Prof Scoullos stated that “Phenomena related to the water, either concerning floods or extended droughts are steadily increasing. This means that human activity is disturbing the hydrological cycle, which has long been stable. And it is now that we are actually realizing the impacts of our actions. We are continuously demanding and getting from the system more than what it can in fact provide.
We will soon have to reconsider the importance and vitality of water and the role it has in our society and our economy. And for this exact reason the subject of water should be pushed further up in the political agenda. Days such as this help to raise awareness and apply pressure towards the achievement of our objectives.” Professor Scoullos, who has long been an active advocate for the sustainable use and management of water resources in the Mediterranean, went on to say that “The issue of water is not static. It stands on a balance were the extreme phenomena are becoming more frequent. Meaning more floods and more periods of drought for which we are not prepared. The society as a whole should learn to manage the water more efficiently. Traditional water harvesting techniques and management can now be revived with the help of modern technologies to achieve more sustainable results in the face of increasing water scarcity and escalating demand”.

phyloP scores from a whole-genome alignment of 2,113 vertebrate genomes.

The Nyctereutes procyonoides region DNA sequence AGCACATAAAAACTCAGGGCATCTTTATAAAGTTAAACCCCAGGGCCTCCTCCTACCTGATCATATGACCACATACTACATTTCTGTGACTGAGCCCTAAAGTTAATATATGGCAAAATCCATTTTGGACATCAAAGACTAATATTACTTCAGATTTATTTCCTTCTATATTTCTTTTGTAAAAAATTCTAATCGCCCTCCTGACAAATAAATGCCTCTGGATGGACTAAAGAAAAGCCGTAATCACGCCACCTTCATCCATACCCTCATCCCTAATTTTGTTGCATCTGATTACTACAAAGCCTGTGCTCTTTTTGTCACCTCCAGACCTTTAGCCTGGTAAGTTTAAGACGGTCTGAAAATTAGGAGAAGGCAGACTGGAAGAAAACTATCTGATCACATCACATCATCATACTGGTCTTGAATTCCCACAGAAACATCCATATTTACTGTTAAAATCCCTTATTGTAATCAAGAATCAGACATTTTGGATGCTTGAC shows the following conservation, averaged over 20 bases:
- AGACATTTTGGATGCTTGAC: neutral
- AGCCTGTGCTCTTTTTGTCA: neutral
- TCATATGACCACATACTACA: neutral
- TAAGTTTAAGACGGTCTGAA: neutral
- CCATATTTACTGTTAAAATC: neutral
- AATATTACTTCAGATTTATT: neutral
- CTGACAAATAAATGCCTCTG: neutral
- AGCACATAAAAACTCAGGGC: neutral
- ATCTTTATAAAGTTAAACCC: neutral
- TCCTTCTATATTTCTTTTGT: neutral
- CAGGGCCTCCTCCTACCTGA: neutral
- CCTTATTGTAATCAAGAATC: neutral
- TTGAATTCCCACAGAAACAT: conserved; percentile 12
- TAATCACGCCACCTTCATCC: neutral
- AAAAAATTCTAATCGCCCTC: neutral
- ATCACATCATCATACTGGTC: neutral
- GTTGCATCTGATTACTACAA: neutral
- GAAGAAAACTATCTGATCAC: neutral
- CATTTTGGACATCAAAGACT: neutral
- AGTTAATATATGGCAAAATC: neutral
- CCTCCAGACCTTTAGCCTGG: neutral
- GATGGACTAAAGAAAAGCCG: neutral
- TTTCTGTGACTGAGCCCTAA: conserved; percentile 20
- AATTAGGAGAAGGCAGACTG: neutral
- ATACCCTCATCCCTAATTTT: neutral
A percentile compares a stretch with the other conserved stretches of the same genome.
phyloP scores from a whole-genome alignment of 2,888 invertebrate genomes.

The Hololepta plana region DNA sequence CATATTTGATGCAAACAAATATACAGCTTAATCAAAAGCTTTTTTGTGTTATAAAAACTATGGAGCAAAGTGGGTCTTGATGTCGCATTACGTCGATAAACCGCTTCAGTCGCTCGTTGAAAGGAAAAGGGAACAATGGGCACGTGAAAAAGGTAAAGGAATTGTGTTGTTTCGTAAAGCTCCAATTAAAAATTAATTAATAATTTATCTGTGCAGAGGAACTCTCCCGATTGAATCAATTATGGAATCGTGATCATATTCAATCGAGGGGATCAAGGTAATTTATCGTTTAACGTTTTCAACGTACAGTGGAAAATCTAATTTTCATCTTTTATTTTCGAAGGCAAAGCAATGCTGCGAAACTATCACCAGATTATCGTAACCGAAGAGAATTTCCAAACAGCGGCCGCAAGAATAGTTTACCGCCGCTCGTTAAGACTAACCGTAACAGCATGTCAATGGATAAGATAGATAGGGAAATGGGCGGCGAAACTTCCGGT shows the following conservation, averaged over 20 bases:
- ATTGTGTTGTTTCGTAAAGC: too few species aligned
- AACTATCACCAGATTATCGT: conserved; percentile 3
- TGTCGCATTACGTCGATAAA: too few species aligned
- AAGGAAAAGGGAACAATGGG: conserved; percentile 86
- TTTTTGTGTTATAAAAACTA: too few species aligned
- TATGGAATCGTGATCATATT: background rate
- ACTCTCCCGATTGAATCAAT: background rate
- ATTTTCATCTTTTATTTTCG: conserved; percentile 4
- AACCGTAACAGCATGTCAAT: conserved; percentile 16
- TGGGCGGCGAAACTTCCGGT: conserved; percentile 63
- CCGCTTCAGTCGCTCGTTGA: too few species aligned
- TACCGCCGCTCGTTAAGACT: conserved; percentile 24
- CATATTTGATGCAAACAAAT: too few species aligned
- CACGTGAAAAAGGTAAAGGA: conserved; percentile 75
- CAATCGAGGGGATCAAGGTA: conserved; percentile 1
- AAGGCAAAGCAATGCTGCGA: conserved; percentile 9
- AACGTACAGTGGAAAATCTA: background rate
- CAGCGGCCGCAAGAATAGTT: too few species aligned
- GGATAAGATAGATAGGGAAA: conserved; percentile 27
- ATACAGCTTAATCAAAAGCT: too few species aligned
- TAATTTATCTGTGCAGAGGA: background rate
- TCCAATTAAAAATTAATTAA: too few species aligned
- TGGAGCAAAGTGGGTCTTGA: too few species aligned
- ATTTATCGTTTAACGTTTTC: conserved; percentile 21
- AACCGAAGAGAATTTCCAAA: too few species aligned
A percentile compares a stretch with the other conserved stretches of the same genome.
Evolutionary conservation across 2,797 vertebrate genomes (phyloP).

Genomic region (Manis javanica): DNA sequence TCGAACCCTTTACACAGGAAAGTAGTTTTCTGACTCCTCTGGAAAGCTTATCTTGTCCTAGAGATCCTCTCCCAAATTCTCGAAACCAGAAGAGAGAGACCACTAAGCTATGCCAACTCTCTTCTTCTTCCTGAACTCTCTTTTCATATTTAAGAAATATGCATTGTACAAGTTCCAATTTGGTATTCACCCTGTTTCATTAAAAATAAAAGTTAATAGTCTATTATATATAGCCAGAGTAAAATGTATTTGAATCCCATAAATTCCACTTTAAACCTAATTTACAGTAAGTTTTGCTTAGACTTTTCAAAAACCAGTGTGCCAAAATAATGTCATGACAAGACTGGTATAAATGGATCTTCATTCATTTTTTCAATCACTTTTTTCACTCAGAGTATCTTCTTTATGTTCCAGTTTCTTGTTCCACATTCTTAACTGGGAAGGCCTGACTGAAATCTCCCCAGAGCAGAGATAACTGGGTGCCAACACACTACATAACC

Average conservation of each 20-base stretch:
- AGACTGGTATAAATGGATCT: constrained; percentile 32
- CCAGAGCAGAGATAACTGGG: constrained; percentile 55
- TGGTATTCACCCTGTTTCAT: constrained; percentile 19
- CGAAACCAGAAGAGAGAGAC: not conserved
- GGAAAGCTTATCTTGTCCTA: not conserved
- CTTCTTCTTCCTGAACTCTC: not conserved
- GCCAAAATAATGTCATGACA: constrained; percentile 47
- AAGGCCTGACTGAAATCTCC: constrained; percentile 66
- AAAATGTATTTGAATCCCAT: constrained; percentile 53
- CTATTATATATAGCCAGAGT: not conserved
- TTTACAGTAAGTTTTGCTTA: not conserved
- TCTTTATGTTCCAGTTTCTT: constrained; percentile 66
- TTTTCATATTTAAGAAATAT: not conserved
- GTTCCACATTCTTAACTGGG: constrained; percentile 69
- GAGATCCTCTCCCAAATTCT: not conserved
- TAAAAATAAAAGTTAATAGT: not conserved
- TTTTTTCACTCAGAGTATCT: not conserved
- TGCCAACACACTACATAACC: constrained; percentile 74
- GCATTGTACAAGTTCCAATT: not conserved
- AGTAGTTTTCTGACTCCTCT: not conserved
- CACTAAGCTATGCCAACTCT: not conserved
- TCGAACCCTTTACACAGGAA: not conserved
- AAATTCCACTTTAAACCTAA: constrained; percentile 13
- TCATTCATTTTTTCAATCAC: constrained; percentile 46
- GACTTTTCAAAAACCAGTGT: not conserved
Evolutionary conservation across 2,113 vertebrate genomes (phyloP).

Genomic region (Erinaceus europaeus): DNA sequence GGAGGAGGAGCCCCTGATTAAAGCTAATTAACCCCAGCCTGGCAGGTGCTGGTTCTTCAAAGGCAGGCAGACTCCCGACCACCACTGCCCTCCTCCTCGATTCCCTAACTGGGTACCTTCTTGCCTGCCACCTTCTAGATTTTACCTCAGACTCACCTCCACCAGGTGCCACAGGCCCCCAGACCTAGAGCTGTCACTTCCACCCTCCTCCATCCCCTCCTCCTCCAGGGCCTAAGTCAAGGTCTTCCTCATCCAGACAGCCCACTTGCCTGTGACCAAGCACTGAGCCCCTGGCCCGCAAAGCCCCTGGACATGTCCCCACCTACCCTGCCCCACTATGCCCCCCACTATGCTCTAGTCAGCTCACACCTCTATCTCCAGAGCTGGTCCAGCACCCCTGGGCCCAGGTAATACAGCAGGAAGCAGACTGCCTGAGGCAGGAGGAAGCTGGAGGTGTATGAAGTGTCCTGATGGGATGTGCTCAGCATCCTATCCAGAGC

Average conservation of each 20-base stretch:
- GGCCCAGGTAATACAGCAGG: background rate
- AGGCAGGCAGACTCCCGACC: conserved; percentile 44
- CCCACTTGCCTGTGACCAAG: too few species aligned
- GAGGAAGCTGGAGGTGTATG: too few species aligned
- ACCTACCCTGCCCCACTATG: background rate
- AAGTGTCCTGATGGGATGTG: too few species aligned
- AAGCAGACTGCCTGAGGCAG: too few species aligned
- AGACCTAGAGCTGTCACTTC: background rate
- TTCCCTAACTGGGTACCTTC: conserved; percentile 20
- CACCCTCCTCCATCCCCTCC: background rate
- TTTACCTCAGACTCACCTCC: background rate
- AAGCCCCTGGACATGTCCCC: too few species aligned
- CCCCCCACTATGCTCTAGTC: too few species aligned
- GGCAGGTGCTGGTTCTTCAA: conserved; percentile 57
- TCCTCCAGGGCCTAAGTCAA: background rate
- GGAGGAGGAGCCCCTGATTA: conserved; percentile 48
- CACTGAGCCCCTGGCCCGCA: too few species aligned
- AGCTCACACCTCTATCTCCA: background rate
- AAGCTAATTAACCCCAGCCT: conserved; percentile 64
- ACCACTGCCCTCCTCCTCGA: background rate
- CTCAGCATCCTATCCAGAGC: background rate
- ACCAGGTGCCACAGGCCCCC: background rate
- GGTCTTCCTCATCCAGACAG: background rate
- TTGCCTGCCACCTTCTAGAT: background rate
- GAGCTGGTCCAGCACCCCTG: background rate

Read more information on World Water Day and relevant activities and events around the globe here